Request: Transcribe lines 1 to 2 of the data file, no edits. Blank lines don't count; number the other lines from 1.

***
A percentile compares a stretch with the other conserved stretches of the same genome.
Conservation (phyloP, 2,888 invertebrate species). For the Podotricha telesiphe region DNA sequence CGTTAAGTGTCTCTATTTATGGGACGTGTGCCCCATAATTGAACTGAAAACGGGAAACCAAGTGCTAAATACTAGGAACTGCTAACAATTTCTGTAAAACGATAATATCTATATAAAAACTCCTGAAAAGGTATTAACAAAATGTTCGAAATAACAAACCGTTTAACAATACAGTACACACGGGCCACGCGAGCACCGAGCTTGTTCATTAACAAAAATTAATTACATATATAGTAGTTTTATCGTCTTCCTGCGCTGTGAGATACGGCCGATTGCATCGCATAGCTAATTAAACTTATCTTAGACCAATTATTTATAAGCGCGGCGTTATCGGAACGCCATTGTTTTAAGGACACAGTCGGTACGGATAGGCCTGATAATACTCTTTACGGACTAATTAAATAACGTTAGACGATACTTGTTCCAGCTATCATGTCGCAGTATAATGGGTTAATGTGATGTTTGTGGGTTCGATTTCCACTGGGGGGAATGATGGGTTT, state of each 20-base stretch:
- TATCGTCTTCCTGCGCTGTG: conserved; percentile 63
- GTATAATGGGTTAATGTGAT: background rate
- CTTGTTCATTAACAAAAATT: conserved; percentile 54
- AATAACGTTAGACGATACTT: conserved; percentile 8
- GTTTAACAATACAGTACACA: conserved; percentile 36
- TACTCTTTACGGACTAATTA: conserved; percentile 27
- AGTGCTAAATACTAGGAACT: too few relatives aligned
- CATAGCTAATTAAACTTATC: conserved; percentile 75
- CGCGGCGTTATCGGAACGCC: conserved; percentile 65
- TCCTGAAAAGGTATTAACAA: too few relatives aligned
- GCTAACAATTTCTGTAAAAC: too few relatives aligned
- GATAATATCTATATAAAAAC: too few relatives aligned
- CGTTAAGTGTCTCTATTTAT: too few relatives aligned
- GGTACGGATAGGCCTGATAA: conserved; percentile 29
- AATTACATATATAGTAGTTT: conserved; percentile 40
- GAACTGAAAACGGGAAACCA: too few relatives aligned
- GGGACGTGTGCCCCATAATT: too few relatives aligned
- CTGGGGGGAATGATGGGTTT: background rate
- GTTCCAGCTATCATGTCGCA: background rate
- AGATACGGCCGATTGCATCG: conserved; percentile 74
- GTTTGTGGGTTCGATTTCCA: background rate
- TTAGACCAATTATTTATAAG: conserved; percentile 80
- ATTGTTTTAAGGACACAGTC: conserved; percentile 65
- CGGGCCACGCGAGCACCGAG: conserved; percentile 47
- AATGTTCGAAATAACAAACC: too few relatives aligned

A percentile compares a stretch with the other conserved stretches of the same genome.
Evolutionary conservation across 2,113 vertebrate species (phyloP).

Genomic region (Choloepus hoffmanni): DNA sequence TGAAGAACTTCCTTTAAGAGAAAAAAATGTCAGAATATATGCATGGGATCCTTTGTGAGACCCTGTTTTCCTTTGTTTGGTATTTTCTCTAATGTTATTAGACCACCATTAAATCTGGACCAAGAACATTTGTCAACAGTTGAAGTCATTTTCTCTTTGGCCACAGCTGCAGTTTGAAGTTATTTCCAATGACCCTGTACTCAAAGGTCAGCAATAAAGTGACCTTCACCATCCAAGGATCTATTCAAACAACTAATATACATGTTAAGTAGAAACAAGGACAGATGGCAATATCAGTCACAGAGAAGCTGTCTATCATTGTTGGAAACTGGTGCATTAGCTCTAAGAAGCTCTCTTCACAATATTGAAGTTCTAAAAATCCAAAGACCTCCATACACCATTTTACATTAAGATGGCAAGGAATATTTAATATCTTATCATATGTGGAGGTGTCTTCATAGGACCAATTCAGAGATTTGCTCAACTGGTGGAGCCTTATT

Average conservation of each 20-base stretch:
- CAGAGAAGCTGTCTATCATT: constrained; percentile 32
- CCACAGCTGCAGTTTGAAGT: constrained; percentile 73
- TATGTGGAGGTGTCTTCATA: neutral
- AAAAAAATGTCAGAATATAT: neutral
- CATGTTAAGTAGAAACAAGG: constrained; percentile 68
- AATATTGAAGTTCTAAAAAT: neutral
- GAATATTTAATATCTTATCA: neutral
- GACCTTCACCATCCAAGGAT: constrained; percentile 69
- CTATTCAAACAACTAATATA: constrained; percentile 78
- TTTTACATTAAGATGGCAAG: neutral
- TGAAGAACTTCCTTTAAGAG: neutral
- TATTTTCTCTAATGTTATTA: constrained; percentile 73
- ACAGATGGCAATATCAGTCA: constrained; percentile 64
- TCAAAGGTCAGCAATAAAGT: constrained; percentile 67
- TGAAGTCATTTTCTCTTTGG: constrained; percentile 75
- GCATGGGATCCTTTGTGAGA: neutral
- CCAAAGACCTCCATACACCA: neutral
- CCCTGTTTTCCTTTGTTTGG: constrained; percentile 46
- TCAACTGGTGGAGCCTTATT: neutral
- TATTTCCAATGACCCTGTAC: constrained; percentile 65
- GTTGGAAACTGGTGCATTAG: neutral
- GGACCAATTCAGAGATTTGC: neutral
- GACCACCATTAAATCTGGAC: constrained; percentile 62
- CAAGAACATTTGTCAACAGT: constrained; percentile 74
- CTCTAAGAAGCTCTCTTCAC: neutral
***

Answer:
A percentile compares a stretch with the other conserved stretches of the same genome.
Conservation (phyloP, 2,888 invertebrate species). For the Podotricha telesiphe region DNA sequence CGTTAAGTGTCTCTATTTATGGGACGTGTGCCCCATAATTGAACTGAAAACGGGAAACCAAGTGCTAAATACTAGGAACTGCTAACAATTTCTGTAAAACGATAATATCTATATAAAAACTCCTGAAAAGGTATTAACAAAATGTTCGAAATAACAAACCGTTTAACAATACAGTACACACGGGCCACGCGAGCACCGAGCTTGTTCATTAACAAAAATTAATTACATATATAGTAGTTTTATCGTCTTCCTGCGCTGTGAGATACGGCCGATTGCATCGCATAGCTAATTAAACTTATCTTAGACCAATTATTTATAAGCGCGGCGTTATCGGAACGCCATTGTTTTAAGGACACAGTCGGTACGGATAGGCCTGATAATACTCTTTACGGACTAATTAAATAACGTTAGACGATACTTGTTCCAGCTATCATGTCGCAGTATAATGGGTTAATGTGATGTTTGTGGGTTCGATTTCCACTGGGGGGAATGATGGGTTT, state of each 20-base stretch: